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  • Review of Puddles of Ithaca by Dr. Douglas L. Hazen
    The new children’s picture book Puddles of Ithaca by author Richard Davison chronicles a bygone era missing from today’s Americana. Reading Mr. Davison’s book is like a journey into a Norman Rockwell painting. What is provided for the reader is a brief look into our past, a time when life was immeasurably simpler. This was the pre-Sputnik period. People had no cell phones, few had TV’s, milk was delivered twice per week to the front door in glass bottles, children  who played in the communities were actually known by their neighbors, the drive-in-movie theater entertained whole families, and movie houses offered ¢.50 three-hour Saturday afternoon matinees for the kids. Towns still had corner grocery stores and pharmacies had soda bars. Such is the setting of Mr. Davison’s new book.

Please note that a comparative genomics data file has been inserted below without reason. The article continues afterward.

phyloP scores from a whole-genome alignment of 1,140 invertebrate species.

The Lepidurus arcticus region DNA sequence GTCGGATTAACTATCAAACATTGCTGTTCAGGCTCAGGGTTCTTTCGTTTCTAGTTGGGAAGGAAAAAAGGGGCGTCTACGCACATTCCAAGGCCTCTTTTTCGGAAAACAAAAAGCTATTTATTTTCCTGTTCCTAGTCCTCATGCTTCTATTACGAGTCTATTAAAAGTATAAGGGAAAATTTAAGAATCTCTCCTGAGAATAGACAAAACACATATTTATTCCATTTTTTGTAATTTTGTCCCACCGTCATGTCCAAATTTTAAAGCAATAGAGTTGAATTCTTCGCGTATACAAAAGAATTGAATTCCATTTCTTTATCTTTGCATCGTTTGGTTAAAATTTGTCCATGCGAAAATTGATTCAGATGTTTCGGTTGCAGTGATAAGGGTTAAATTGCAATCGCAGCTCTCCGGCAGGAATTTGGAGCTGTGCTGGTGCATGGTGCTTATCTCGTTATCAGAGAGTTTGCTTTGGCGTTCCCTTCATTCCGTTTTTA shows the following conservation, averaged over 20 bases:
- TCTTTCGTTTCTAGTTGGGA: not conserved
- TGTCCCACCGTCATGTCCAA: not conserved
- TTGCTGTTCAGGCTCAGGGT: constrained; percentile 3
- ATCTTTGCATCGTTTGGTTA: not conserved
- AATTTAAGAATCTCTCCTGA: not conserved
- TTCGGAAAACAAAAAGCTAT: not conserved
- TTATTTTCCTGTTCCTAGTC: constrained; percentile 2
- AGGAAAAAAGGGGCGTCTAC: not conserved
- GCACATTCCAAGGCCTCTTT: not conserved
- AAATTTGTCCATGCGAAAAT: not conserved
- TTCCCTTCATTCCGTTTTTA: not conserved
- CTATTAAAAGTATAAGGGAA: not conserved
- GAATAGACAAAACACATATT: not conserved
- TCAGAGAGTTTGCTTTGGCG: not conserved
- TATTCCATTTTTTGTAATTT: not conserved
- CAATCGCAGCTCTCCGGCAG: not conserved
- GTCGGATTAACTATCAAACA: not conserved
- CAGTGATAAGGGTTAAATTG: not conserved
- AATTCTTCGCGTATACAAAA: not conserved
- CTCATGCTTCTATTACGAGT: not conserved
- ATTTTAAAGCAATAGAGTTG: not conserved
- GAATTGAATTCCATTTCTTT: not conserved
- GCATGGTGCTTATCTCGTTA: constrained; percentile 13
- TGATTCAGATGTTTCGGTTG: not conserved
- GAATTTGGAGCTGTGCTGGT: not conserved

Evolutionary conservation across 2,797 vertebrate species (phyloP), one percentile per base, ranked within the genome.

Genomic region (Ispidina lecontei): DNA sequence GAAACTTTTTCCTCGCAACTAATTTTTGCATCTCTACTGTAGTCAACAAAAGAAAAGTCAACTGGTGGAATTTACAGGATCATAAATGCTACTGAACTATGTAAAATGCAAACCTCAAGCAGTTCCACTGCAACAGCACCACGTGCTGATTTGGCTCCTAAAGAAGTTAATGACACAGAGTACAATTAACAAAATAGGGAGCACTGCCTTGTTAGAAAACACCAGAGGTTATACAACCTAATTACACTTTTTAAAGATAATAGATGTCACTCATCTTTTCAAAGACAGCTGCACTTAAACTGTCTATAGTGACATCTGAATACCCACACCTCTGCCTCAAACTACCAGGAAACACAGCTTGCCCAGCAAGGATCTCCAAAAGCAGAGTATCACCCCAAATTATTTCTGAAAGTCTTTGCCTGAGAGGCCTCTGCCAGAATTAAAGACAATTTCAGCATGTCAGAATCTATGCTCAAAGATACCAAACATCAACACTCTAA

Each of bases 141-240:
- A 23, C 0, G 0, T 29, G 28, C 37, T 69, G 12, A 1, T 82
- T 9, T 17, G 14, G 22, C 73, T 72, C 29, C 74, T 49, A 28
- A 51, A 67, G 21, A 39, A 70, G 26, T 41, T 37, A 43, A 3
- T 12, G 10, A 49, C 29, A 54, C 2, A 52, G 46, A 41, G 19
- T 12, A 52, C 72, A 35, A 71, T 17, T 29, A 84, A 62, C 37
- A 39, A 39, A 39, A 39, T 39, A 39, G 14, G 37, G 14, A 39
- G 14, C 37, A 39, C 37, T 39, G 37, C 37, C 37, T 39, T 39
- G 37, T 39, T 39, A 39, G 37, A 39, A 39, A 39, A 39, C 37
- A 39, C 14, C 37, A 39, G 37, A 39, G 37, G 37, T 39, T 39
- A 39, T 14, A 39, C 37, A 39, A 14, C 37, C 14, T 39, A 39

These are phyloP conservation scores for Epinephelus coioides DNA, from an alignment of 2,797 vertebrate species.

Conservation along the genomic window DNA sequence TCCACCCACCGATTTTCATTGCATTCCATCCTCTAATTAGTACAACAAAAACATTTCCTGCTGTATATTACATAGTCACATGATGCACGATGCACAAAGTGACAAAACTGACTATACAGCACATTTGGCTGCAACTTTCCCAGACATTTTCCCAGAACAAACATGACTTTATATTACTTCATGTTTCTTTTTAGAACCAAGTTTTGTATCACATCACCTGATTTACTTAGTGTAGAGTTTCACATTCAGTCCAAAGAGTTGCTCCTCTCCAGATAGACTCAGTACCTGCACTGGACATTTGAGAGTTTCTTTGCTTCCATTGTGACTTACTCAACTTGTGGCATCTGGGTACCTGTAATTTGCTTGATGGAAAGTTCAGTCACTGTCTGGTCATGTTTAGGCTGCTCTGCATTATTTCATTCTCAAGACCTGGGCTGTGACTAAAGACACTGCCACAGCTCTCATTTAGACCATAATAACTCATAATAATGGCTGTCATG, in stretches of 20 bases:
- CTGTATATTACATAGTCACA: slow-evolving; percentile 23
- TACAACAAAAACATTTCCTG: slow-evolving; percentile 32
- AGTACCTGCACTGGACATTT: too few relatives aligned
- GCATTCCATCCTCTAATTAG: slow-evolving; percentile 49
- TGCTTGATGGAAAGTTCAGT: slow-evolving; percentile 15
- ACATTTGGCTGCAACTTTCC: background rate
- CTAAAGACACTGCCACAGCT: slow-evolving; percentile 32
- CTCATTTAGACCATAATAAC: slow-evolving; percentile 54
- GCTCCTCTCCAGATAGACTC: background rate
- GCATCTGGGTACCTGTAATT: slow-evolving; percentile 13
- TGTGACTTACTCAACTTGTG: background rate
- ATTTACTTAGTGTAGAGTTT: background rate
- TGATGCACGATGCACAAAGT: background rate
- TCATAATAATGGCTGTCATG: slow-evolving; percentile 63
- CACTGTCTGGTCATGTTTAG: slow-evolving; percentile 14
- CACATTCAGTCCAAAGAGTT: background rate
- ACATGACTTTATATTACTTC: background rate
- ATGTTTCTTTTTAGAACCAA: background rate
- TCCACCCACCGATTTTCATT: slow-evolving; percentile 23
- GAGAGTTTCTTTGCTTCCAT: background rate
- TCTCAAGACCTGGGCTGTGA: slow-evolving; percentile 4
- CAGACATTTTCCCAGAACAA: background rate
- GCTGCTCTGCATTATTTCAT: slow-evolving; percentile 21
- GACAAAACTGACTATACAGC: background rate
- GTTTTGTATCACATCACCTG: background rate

Puddles of Ithaca is a story of young boy – it so happens the boy is the book’s author – set during this idealic  time in a small town in Upstate New York. The boy is given a choice by a neighbor of selecting a puppy from a dog’s litter.  Puddles of Ithaca is a delightful short story of the relationship that develops between this boy and his dog. It even has a heroic moment when Puddles saves the family from a house fire. For parents who might want to share with their young children a wonderful view of America that is lost to our yesteryear, Puddles of Ithaca provides this opportunity. Enjoy!
    Dr. Douglas L. Hazen
    Published by Xlibris Publishing and Illustrated by MikeMotz.com
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